(It's IntLawGrrls' great pleasure to welcome back alumna Jenia Iontcheva Turner, who contributes this guest post)
The practice of defending persons accused of international crimes often raises complex ethical questions. This fact is well illustrated by the recent trial (left) before the Extraordinary Chambers in the Courts of Cambodia of Kaing Guek Eav, alias Duch, the former head of Tuol Sleng prison, for war crimes and crimes against humanity, about which IntLawGrrl Beth Van Schaack posted a while back. Throughout the proceedings and in his closing statement, Duch appeared to accept responsibility for the crimes with which he was charged, but he also stated that he was merely following orders and acting out of fear for his life. His Cambodian lawyer chose to mount an aggressive defense, arguing that the ECCC lacked jurisdiction over Duch and that Duch should be acquitted because he was merely following orders. Yet, in closing arguments, Duch’s French lawyer emphasized Duch’s remorse and cooperation with the court, and asked for lenience in sentencing. It is unclear to what extent Duch was truly remorseful and to what extent he wanted to mount an aggressive defense. (credit for photos) Nonetheless, the case does highlight the question of the defense attorney’s responsibility when his or her client wants to admit guilt and not contest the charges. Should the attorney acquiesce in the client’s decision not to pursue an aggressive defense? What if the attorney believes that at least some of the charges are unfounded, or indeed, that the client is innocent? The Codes of Conduct of international criminal courts do not offer clear guidance to this question.
This is one of many complex and unresolved ethical questions that international criminal defense attorneys face in their work. I discuss some of these questions in my recent article entitled "Legal Ethics in International Criminal Defense," forthcoming in the Chicago Journal of International Law. The questions addressed in the article include:
► Whether defense attorney should impeach victim-witnesses whom they know to be telling the truth;
► How defense attorneys should respond to clients who want to testify in a manner the attorney believes to be false;
► Whether an attorney should permit a client whom the lawyer believes to be innocent to plead guilty; and
► How an attorney should to respond to a client’s request to boycott or disrupt the proceedings. I argue that international criminal practice calls for a distinct approach to such ethical questions. In some cases, the special features of international criminal law call for less aggressive advocacy than might be warranted in an ordinary domestic criminal case. In others, they may demand a more independent approach to making decisions about the client’s representation.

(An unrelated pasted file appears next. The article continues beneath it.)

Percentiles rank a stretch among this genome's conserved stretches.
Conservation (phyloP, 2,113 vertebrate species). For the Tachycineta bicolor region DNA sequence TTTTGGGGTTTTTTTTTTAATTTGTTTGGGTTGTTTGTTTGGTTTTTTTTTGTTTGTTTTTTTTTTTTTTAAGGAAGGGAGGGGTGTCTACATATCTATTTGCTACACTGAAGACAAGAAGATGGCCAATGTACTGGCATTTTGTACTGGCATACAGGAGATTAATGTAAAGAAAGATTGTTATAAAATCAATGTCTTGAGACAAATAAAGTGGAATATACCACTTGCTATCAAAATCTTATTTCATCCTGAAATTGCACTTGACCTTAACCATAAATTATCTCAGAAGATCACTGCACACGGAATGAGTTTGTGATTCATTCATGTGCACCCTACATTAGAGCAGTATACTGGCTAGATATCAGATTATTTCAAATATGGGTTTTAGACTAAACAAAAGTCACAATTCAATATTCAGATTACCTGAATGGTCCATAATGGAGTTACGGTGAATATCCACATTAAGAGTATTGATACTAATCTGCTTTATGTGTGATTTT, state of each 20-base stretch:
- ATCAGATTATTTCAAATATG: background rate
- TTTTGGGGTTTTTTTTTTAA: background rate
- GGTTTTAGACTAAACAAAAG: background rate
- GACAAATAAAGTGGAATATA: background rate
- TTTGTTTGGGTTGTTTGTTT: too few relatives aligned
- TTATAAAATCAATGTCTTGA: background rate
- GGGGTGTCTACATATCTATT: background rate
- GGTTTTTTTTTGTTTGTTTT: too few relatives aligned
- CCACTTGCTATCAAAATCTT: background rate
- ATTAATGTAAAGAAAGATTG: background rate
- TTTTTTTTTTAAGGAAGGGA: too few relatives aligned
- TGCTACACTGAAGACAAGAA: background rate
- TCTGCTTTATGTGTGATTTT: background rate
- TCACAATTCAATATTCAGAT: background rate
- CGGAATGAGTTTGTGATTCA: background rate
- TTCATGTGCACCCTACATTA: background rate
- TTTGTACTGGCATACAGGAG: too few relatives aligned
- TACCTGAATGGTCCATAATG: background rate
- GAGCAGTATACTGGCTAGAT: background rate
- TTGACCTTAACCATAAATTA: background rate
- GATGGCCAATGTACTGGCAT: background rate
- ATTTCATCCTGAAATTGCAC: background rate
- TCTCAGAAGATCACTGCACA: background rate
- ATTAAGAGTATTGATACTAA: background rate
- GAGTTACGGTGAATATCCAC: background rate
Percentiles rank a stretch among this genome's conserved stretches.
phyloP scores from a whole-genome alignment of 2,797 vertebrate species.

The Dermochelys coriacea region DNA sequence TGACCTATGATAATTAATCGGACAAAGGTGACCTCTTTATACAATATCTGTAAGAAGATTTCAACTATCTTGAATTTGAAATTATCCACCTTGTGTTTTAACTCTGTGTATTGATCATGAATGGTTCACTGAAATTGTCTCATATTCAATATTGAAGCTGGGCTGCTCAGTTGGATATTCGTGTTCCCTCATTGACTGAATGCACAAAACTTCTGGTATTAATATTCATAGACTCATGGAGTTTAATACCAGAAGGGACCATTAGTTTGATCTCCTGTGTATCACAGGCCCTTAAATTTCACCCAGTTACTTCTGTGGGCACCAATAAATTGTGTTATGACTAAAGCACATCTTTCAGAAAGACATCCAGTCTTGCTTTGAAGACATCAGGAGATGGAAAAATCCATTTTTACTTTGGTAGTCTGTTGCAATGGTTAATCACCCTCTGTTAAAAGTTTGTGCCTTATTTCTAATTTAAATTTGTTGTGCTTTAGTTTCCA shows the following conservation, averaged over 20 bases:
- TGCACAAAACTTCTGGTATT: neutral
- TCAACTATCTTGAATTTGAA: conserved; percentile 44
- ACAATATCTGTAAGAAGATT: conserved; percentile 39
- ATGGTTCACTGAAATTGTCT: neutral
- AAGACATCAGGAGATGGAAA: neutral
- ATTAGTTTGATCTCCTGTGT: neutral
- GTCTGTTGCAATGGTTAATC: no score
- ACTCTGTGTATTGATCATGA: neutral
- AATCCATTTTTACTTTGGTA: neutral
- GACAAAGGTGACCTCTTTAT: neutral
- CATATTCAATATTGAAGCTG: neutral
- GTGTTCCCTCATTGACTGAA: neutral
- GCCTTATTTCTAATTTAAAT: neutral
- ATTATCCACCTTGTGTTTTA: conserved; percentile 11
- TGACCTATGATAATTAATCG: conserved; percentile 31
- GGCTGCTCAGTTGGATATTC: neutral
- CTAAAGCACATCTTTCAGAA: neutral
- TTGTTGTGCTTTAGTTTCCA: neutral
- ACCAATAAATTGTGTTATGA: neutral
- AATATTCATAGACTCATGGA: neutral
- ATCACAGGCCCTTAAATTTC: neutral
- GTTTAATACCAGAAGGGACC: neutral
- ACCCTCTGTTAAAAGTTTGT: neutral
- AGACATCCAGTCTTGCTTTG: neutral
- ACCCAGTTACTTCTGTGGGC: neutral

This distinct approach to legal ethics at international criminal courts is appropriate for several reasons:
► First, international criminal courts do not follow a purely adversarial model of criminal procedure. Instead, they are a blend of the adversarial and inquisitorial approaches, and the inquisitorial approach takes a somewhat different, more reserved view of defense advocacy.
► Second, international criminal trials, to a greater degree than domestic trials, serve goals beyond that of determining guilt or innocence according to fair procedures. These goals include providing an authoritative record of the crimes for posterity, giving victims a forum in which to express their grief and outrage, spreading support for human rights, and promoting peace and reconciliation. While it is not the defense attorney’s job to promote these broader goals, they nonetheless at times suggest different approaches to the regulation of defense attorney conduct.
► Finally, some of the justifications for aggressive defense at the domestic level—such as discouraging disengaged advocacy and protesting overly harsh punishments—are less applicable internationally.
To implement the approach I set out in the article, I propose including a commentary to international courts’ Codes of Conduct (particularly the ICC Code), which would define more precisely the boundaries on aggressive practices. The commentary would not create new categories of sanctionable conduct. Instead, it would identify situations in which attorneys are not required to engage in certain aggressive tactics or follow certain client instructions. In some cases, it would also recommend a particular course of action as most consistent with the attorneys’ ethical obligations, while leaving some flexibility to attorneys in how they interpret their duties before the ICC.